Cedar Shingle Stain

Is it better to paint or stain cedar shingles?

Cedar shingles offer a unique charm to a home.  They are incredibly durable and resistant to rot and insects and, when properly installed and cared for, can protect your house for decades.   However, many homeowners wonder how to renew their cedar homes.  Over time the shingles gray and must be coated to assure the best protection.  So, the debate begins, whether to use paint or stain.

The fundamental difference between paint and stain is the way it adheres to the cedar.  Paint is a pigmented, opaque (solid color) coating that comes in almost any color, and acts as a coating applied over the shingles.  It completely covers the old wood and lets less grain of the wood grain show through. Since the paint “sits” on the surface of the shingles, it will eventually peel and need to be scraped and reapplied.  It’s important to note that after shingles are painted, they cannot be stained unless the paint is sanded or has worn off completely, which is cost-prohibitive.

Stain has less pigment and is more translucent.  It allows some of the wood’s original color and grain to show through.  If the shingles are porous, the stain will soak into the wood rather than coat it, making it last longer than paint.  Stains penetrate the cedar, and help to make it resist moisture from rain, snow, and ice.  Stains are available in semi-transparent or solid-color forms.  Semi-transparent stains have a light pigmentation enhancing the wood’s natural color, and solid-color stains offer heavier coverage and resembles a flat paint that is monochromatic.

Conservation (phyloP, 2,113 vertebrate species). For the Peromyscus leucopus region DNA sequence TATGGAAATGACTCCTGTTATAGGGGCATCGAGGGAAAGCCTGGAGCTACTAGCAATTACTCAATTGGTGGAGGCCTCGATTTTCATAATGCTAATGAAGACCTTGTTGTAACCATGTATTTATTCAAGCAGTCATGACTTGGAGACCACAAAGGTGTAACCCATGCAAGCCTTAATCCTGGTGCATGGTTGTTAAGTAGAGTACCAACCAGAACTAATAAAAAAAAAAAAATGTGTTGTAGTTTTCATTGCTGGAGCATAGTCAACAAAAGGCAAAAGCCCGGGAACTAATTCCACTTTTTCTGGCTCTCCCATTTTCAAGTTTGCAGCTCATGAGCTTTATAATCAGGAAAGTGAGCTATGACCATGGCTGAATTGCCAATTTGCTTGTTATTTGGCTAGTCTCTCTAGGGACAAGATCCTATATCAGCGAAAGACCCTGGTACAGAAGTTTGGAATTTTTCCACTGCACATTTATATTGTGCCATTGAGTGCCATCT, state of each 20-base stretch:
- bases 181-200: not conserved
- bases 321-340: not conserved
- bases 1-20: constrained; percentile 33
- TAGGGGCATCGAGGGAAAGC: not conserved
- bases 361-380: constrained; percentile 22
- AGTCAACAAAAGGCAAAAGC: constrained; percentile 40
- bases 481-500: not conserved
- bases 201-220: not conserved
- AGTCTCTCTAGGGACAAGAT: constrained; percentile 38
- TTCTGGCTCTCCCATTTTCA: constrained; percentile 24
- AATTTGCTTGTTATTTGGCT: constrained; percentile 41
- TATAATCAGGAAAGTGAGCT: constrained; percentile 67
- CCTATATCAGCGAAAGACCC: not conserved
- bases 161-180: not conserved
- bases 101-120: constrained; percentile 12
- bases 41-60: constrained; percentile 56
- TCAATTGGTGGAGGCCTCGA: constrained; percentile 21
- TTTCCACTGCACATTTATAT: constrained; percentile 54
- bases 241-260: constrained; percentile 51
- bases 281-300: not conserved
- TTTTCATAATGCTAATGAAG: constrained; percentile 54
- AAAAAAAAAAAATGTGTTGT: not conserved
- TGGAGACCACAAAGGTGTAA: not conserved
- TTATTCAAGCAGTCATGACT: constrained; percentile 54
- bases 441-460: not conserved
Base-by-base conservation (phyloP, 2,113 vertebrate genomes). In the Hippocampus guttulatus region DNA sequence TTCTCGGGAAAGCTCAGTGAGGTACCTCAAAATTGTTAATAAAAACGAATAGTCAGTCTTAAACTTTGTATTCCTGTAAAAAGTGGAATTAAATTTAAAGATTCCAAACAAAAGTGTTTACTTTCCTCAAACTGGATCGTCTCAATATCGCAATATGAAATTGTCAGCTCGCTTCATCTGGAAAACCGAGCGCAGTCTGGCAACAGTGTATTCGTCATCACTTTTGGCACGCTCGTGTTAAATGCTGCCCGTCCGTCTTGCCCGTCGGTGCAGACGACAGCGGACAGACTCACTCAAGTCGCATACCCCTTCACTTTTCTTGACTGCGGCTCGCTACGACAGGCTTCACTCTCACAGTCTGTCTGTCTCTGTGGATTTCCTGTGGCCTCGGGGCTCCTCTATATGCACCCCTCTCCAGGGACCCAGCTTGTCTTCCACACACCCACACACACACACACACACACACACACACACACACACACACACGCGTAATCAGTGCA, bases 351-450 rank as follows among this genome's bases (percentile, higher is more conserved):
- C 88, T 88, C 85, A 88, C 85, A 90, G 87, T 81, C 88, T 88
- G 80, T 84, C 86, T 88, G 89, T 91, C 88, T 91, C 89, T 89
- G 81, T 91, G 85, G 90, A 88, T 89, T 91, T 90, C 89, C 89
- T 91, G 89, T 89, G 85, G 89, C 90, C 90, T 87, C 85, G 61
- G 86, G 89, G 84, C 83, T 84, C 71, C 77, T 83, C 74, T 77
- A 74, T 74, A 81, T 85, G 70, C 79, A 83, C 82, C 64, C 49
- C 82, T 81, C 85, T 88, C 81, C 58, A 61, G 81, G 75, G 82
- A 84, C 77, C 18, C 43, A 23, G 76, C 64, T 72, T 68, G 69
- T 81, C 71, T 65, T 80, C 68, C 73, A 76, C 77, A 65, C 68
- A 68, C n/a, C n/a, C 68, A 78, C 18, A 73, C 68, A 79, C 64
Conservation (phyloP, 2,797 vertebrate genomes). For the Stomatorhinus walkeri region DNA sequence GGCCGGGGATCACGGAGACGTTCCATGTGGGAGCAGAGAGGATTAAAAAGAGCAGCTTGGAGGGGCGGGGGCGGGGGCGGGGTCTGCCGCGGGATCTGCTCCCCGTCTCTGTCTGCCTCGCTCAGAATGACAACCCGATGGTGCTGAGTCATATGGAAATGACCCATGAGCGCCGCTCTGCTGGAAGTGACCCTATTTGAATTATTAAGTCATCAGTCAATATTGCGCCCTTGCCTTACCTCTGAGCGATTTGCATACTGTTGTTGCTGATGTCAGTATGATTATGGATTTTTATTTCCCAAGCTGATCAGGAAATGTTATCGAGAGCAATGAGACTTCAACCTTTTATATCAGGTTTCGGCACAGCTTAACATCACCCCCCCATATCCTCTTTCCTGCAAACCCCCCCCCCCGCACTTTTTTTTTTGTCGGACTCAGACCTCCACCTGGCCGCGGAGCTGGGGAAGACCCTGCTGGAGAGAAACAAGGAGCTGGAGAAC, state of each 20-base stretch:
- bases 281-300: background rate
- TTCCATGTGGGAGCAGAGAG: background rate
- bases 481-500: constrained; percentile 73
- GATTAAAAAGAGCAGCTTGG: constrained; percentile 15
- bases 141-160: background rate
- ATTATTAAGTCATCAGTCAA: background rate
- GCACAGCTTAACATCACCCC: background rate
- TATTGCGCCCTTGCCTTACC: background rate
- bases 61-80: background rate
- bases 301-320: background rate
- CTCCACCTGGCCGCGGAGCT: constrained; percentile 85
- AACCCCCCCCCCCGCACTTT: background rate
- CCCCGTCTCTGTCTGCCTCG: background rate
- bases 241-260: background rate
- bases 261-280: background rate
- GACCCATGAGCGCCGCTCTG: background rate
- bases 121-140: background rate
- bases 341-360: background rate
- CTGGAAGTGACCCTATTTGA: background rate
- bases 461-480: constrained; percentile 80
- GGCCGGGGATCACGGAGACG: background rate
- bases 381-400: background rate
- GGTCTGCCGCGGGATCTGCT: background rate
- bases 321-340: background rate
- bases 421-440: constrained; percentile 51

So, which is it? Paint or stain?  The best answer is based on your home’s current cedar condition.  Stain lasts longer and often looks more natural, but can only be applied if cedar is paint-free.  Paint offers more protection and can be a good choice for badly worn homes with previous peeling issues from past painting applications.

Before making your decision, walk around your home with your painting contractor.  Here is a checklist to help you get started:

  • Look under the eaves and in the shaded areas of your home to discover the original material applied. Sometimes old cans of paint or stain can be found in basements and garages to gain knowledge of the past supplies used.
  • Do a test cleaning and see how well the current stain or paint will come off on worn and protected areas.
  • Discuss if you want a solid color or if you want to see the wood’s color variations.
  • Examine the cedar to assess repairs and discuss types of cedar you would like to use. Generally, there are two options:  Grades A and B (knots or no knots).  Please note that newly installed cedar will have less grain than older cedar, it will not look the same or absorb stain or paint equally.
  • Remove old brackets, cable, and phone lines that are not in use.
  • Discuss caulking needs.  Some cedar homes are caulked, while others are not.  If you currently do not have caulk, it is better not to.  When cedar is installed correctly, it is meant to breathe!

It is vital to mention that you should inspect cedar every spring for water and sun damage.  Areas under gutters and around dormers or roof lines may need a touch-up.  This is perfectly acceptable.  Your painting contractor can touch-up areas that wear out the quickest, helping to avoid costly repairs.  In most cases, you will only need to touch up the shady side of the home, and stain the sunny side every 7-10 years.

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